Walkabeat is a Finnish one-man project that composes music by re-arranging urban soundscape recordings. The project's intention is, to my understanding, to bring forth familiar sounds and soundscapes, but in a new shape and form. This untitled album is Walkabeat's debut album, and currently the only one, too. The project has also taken part on Rabbit Ilsn Records' compilation and on 1234567890's remix-compilation.
The songs are formed by looping the source samples to form some kind of a rhythm or a beat, and layering them on top of each other. These sound sources vary from clapping, screeching, speaking, walking and crowds to various machinery-sounds, which means that the album holds a good deal of variation. The sounds are overall fleshy and have character, but also have a hint of lo-fi due to the recording equipment; luckily this only makes the album sound more unified.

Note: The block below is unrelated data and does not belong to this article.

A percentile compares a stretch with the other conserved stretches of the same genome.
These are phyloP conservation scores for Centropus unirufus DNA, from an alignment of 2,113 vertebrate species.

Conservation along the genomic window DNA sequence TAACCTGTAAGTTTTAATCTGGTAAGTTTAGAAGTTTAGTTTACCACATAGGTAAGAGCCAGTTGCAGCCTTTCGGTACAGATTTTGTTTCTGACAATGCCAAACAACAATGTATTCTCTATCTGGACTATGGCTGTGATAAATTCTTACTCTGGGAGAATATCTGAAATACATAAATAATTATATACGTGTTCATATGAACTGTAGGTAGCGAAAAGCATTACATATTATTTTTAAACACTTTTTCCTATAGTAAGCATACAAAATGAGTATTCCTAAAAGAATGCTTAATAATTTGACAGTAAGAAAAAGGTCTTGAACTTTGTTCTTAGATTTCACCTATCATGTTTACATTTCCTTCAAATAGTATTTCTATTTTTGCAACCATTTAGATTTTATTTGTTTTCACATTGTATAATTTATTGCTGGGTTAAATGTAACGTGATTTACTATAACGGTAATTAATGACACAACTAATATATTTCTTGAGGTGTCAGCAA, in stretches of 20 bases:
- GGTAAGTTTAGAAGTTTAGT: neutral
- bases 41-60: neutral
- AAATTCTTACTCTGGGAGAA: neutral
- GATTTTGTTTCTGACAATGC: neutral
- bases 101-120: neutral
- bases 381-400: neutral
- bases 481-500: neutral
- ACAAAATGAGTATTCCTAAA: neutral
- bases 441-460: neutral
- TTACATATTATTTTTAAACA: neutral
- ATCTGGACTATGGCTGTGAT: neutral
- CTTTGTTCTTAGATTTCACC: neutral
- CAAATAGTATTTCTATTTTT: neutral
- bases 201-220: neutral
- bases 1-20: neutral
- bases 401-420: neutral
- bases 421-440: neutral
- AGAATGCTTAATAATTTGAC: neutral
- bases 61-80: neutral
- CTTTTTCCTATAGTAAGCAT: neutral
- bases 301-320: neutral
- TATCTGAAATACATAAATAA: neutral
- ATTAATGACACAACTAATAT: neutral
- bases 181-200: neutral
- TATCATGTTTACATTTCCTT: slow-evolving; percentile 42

The compositions are simplistic, as they mostly consist of loops placed on top of each other, along with some longer samples that have been broken to create a rhythm. Most of the songs rely in these catchy rhythms that hold a good amount of appeal due to their origin, but there are some almost purely ambient-tunes as well; the five-minuter "Teh" as well as the eight minutes long "Das" rely solely on layers of minimalistic industrial machinery-ambience, and thus create a good contrast to the more structured and beat-oriented songs. These songs aren't too interesting on an individual level, though, which brings me to the album's downsides.
The songs are pleasing, but it seems that the artist wasn't entirely sure on what he's aiming for. The sound sources are interesting, the beats and rhythms are good, but the songs lack the final something that would give them more power, personality and content. The songs don't deliver enough feeling, and are too easy to be regarded as background music due to their more or less passive nature. They would need more personality and goal-oriented structure, and I feel the artist settled for too little.
I hope we'll be hearing more from Walkabeat, as I really like the artist's concept and approach. He just needs to further refine the compositions. The visual side could be better, too, but luckily the minimalistic approach shows in the CD-R's price tag.